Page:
People Like Us
Smart dialogue intersperses a by-committee soap opera plot in a movie made much better than the sum of its vulnerable narrative by three terrific actors. Elizabeth Banks, Chris Pine, and young newcomer Michael Hall D’Addario exude an old-fashioned brand of movie magic that keeps you hanging on their every word. Every time another forced plot point threatens to make you wince, the actors add in emotional beats to snap the unwieldy material into believable shape. Their intuitive sense of comic timing helps.
Pine plays Sam Harper, the adult son of an L.A. record biz maverick dad whose sudden passing Sam doesn’t give two shits about. He’d rather stay in New York with his law-student girlfriend Hannah (Olivia Wilde) than fly to L.A. for the funeral. Still, Sam’s legal troubles at work are worth escaping. Once in L.A. at his mother Lillian’s (Michelle Pfeiffer in a thankless supporting role) house, Sam gets a mixed-bag inheritance that keeps him confused for a good long while about how to execute his dead father’s wishes involving a sizeable chunk of secretly furnished cash. Enter Frankie (Elizabeth Banks), a single mom working as a bartender. Frankie is an AA member who attends regular meetings to avoid the pitfalls of her occupation. Fankie’s 11-year-old son Josh (exquisitely played by D’Addario) has a knack for getting in major trouble at school. Josh does a massive amount of damage to school property with a single act of vandalism that results in his possible expulsion.
Unbeknownst to them, Sam and Frankie share a familial relationship that demands some serious effort on both of their parts if it is to lead to any kind of shared future. Sam’s mother is none too pleased about her son’s recent discoveries. Lillian has secrets she’d rather keep hidden.
Television writer-turned-director Alex Kurtzman co-wrote the film’s script with Roberto Orci (“Star Trek”) and newcomer Jody Lambert. The writing team doesn’t so much create a storyline as hammer away at pet plot points — as with one involving Sam’s looming run-in with the New York court system. Note to screenwriters, telephone conversations are an inherently dull way to give exposition or create dramatic suspense. That the script team never bothers to resolve Sam’s ostensibly worrisome subplot, involving his questionable business practices, leaves a crater in the film’s coda. Miraculously, even such glaring omissions become forgivable in light of the emotional connection between the main characters. The actors’ fluid choices — involving intentionality, physicality, and phrasing — help mask such clunky plots mechanics. Cinematographer Salvatore Totino (“Frost/Nixon”) also contributes greatly to the film’s success with evocative compositions that expand the harmony of the narrative with precise visual touches.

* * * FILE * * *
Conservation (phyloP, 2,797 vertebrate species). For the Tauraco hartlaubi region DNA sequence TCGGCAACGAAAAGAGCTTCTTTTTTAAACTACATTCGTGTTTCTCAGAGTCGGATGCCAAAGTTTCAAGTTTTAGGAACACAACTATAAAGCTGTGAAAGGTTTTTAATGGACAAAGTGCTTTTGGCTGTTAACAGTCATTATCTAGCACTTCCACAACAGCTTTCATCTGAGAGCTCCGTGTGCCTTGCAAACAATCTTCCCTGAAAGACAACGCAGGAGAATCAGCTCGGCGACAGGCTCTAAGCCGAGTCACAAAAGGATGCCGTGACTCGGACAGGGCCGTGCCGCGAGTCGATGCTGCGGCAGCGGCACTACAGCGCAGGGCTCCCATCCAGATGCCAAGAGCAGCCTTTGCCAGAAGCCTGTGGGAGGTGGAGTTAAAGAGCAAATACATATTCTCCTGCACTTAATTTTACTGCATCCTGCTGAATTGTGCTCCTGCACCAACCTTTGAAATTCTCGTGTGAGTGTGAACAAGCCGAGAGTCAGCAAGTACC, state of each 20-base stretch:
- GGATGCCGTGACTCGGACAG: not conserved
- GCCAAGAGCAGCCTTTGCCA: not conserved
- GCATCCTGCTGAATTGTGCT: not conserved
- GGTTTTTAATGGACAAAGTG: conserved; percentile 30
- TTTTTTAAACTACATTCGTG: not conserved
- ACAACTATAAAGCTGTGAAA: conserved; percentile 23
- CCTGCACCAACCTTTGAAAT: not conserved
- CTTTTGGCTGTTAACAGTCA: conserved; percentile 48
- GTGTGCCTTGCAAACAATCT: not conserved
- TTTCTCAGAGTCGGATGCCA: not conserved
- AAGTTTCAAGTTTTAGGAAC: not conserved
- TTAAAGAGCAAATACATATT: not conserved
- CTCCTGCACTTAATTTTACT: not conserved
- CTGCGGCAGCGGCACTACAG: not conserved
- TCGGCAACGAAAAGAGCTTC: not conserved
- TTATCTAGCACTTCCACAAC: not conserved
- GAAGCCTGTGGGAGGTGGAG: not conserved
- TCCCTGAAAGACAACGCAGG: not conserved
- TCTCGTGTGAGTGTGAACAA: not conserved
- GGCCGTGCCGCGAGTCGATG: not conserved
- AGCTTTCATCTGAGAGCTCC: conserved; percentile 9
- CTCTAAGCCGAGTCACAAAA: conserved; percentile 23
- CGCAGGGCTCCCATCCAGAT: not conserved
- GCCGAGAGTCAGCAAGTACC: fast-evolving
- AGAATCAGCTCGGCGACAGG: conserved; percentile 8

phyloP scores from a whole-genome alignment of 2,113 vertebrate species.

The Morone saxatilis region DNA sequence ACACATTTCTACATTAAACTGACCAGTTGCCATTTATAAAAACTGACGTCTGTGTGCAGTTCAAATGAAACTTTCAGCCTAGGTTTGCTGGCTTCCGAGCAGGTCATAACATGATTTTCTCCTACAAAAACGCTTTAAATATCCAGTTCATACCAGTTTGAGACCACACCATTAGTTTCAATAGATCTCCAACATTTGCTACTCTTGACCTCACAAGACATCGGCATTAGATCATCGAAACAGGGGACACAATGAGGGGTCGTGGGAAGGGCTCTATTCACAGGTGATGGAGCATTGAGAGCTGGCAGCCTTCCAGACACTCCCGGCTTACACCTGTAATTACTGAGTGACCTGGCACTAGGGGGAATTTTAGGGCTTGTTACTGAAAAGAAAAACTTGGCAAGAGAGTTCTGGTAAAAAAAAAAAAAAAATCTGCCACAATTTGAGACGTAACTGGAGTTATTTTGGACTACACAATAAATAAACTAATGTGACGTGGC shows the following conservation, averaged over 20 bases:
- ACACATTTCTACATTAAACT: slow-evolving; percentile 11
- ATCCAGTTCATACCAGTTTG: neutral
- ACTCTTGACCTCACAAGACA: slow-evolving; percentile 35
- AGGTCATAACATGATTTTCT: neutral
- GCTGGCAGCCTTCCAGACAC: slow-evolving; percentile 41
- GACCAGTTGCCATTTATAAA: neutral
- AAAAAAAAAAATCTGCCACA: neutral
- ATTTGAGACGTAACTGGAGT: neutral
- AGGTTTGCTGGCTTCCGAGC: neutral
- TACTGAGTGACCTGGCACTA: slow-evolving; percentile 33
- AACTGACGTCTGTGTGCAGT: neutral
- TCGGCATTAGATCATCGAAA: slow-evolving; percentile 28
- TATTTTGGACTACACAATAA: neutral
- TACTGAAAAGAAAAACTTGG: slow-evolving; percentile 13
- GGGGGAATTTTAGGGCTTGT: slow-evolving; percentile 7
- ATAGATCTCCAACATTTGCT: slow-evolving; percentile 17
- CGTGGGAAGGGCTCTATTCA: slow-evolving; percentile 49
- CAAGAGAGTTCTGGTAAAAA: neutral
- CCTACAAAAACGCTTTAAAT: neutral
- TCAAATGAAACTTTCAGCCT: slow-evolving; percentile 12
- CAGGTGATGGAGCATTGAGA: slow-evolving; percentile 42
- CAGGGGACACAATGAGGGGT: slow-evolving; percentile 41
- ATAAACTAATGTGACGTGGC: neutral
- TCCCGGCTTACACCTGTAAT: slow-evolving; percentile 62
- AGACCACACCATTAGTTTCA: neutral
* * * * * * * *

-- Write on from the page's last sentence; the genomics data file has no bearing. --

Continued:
“People Like Us” is a conundrum. Objectively, it’s not an exceptional movie. Nonetheless, the story has a wealth of compelling emotional hooks, rooted in complex family issues, which more than a few audience members will relate to. As a tearjerker, the drama works like a charm. The real reason to see “People Like Us” is for the positively masterful performances that Banks, Pine, and D’Addario so generously give. Modern day Hollywood does indeed have some bona fide movie stars on its hands.
Rated PG-13. 115 mins. (B) (Three Stars - out of five/no halves)
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